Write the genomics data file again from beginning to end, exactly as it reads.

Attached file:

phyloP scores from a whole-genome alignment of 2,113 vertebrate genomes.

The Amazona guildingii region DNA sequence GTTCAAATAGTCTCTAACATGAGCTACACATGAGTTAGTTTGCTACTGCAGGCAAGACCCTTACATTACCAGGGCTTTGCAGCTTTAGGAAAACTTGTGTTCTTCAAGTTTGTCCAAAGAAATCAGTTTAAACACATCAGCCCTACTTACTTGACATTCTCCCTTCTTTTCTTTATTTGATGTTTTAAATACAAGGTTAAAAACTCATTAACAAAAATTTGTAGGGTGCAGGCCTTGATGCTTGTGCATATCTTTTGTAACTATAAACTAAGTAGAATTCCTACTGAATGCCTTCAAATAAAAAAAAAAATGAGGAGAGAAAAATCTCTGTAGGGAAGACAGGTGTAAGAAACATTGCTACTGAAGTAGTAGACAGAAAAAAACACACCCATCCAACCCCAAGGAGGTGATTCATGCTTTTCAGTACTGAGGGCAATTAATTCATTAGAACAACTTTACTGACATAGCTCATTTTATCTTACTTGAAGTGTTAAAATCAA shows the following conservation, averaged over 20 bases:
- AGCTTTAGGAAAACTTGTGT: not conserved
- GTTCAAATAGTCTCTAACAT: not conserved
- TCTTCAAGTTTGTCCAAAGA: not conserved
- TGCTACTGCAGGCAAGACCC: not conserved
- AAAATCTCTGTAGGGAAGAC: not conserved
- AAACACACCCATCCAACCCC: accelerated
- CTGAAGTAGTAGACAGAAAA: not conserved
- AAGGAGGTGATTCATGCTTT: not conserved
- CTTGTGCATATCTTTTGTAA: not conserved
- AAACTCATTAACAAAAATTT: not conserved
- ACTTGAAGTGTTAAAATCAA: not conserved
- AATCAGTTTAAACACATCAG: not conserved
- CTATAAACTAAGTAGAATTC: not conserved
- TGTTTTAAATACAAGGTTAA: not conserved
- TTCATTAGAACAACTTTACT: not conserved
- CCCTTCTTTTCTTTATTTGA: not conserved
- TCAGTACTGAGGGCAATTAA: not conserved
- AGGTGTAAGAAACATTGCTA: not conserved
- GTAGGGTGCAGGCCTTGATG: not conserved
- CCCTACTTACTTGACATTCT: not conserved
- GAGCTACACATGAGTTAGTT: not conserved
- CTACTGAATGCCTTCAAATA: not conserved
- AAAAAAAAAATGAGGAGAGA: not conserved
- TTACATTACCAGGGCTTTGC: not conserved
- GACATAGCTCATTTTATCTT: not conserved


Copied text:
phyloP scores from a whole-genome alignment of 2,113 vertebrate genomes.

The Amazona guildingii region DNA sequence GTTCAAATAGTCTCTAACATGAGCTACACATGAGTTAGTTTGCTACTGCAGGCAAGACCCTTACATTACCAGGGCTTTGCAGCTTTAGGAAAACTTGTGTTCTTCAAGTTTGTCCAAAGAAATCAGTTTAAACACATCAGCCCTACTTACTTGACATTCTCCCTTCTTTTCTTTATTTGATGTTTTAAATACAAGGTTAAAAACTCATTAACAAAAATTTGTAGGGTGCAGGCCTTGATGCTTGTGCATATCTTTTGTAACTATAAACTAAGTAGAATTCCTACTGAATGCCTTCAAATAAAAAAAAAAATGAGGAGAGAAAAATCTCTGTAGGGAAGACAGGTGTAAGAAACATTGCTACTGAAGTAGTAGACAGAAAAAAACACACCCATCCAACCCCAAGGAGGTGATTCATGCTTTTCAGTACTGAGGGCAATTAATTCATTAGAACAACTTTACTGACATAGCTCATTTTATCTTACTTGAAGTGTTAAAATCAA shows the following conservation, averaged over 20 bases:
- AGCTTTAGGAAAACTTGTGT: not conserved
- GTTCAAATAGTCTCTAACAT: not conserved
- TCTTCAAGTTTGTCCAAAGA: not conserved
- TGCTACTGCAGGCAAGACCC: not conserved
- AAAATCTCTGTAGGGAAGAC: not conserved
- AAACACACCCATCCAACCCC: accelerated
- CTGAAGTAGTAGACAGAAAA: not conserved
- AAGGAGGTGATTCATGCTTT: not conserved
- CTTGTGCATATCTTTTGTAA: not conserved
- AAACTCATTAACAAAAATTT: not conserved
- ACTTGAAGTGTTAAAATCAA: not conserved
- AATCAGTTTAAACACATCAG: not conserved
- CTATAAACTAAGTAGAATTC: not conserved
- TGTTTTAAATACAAGGTTAA: not conserved
- TTCATTAGAACAACTTTACT: not conserved
- CCCTTCTTTTCTTTATTTGA: not conserved
- TCAGTACTGAGGGCAATTAA: not conserved
- AGGTGTAAGAAACATTGCTA: not conserved
- GTAGGGTGCAGGCCTTGATG: not conserved
- CCCTACTTACTTGACATTCT: not conserved
- GAGCTACACATGAGTTAGTT: not conserved
- CTACTGAATGCCTTCAAATA: not conserved
- AAAAAAAAAATGAGGAGAGA: not conserved
- TTACATTACCAGGGCTTTGC: not conserved
- GACATAGCTCATTTTATCTT: not conserved